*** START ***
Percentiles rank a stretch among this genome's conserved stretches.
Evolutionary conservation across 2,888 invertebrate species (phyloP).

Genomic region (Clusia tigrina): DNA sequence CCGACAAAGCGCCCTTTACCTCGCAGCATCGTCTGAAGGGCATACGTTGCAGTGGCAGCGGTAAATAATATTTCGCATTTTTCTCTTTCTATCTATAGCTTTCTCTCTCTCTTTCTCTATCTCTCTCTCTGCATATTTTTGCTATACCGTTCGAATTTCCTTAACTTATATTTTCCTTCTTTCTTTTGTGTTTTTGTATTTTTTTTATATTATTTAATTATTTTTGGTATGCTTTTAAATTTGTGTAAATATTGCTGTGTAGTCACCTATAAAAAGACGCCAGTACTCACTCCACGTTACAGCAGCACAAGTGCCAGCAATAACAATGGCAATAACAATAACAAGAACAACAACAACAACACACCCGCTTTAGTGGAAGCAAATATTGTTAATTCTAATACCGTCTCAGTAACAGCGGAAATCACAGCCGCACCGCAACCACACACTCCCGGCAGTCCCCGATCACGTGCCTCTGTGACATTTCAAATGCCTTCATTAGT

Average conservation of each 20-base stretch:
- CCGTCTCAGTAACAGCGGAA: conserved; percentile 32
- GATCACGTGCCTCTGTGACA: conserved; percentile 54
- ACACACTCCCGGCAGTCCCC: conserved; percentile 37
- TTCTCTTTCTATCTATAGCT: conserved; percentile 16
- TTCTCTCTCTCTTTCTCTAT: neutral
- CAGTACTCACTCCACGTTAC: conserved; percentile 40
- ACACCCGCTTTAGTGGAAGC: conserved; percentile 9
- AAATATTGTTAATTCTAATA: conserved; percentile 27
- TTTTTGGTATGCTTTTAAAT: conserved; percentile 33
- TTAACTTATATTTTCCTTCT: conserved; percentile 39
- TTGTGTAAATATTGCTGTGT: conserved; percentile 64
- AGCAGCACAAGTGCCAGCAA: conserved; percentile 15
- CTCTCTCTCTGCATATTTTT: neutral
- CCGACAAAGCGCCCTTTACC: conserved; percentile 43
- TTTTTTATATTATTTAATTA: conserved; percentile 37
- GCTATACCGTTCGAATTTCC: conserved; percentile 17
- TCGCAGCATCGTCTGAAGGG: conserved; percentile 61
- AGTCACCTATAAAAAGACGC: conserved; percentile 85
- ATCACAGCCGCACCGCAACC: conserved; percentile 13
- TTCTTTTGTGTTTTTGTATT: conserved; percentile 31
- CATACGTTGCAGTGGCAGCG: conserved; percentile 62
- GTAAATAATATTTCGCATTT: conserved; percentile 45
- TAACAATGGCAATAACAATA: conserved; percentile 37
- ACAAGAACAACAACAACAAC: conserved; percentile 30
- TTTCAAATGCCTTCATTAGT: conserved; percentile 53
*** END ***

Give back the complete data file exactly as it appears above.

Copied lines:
Percentiles rank a stretch among this genome's conserved stretches.
Evolutionary conservation across 2,888 invertebrate species (phyloP).

Genomic region (Clusia tigrina): DNA sequence CCGACAAAGCGCCCTTTACCTCGCAGCATCGTCTGAAGGGCATACGTTGCAGTGGCAGCGGTAAATAATATTTCGCATTTTTCTCTTTCTATCTATAGCTTTCTCTCTCTCTTTCTCTATCTCTCTCTCTGCATATTTTTGCTATACCGTTCGAATTTCCTTAACTTATATTTTCCTTCTTTCTTTTGTGTTTTTGTATTTTTTTTATATTATTTAATTATTTTTGGTATGCTTTTAAATTTGTGTAAATATTGCTGTGTAGTCACCTATAAAAAGACGCCAGTACTCACTCCACGTTACAGCAGCACAAGTGCCAGCAATAACAATGGCAATAACAATAACAAGAACAACAACAACAACACACCCGCTTTAGTGGAAGCAAATATTGTTAATTCTAATACCGTCTCAGTAACAGCGGAAATCACAGCCGCACCGCAACCACACACTCCCGGCAGTCCCCGATCACGTGCCTCTGTGACATTTCAAATGCCTTCATTAGT

Average conservation of each 20-base stretch:
- CCGTCTCAGTAACAGCGGAA: conserved; percentile 32
- GATCACGTGCCTCTGTGACA: conserved; percentile 54
- ACACACTCCCGGCAGTCCCC: conserved; percentile 37
- TTCTCTTTCTATCTATAGCT: conserved; percentile 16
- TTCTCTCTCTCTTTCTCTAT: neutral
- CAGTACTCACTCCACGTTAC: conserved; percentile 40
- ACACCCGCTTTAGTGGAAGC: conserved; percentile 9
- AAATATTGTTAATTCTAATA: conserved; percentile 27
- TTTTTGGTATGCTTTTAAAT: conserved; percentile 33
- TTAACTTATATTTTCCTTCT: conserved; percentile 39
- TTGTGTAAATATTGCTGTGT: conserved; percentile 64
- AGCAGCACAAGTGCCAGCAA: conserved; percentile 15
- CTCTCTCTCTGCATATTTTT: neutral
- CCGACAAAGCGCCCTTTACC: conserved; percentile 43
- TTTTTTATATTATTTAATTA: conserved; percentile 37
- GCTATACCGTTCGAATTTCC: conserved; percentile 17
- TCGCAGCATCGTCTGAAGGG: conserved; percentile 61
- AGTCACCTATAAAAAGACGC: conserved; percentile 85
- ATCACAGCCGCACCGCAACC: conserved; percentile 13
- TTCTTTTGTGTTTTTGTATT: conserved; percentile 31
- CATACGTTGCAGTGGCAGCG: conserved; percentile 62
- GTAAATAATATTTCGCATTT: conserved; percentile 45
- TAACAATGGCAATAACAATA: conserved; percentile 37
- ACAAGAACAACAACAACAAC: conserved; percentile 30
- TTTCAAATGCCTTCATTAGT: conserved; percentile 53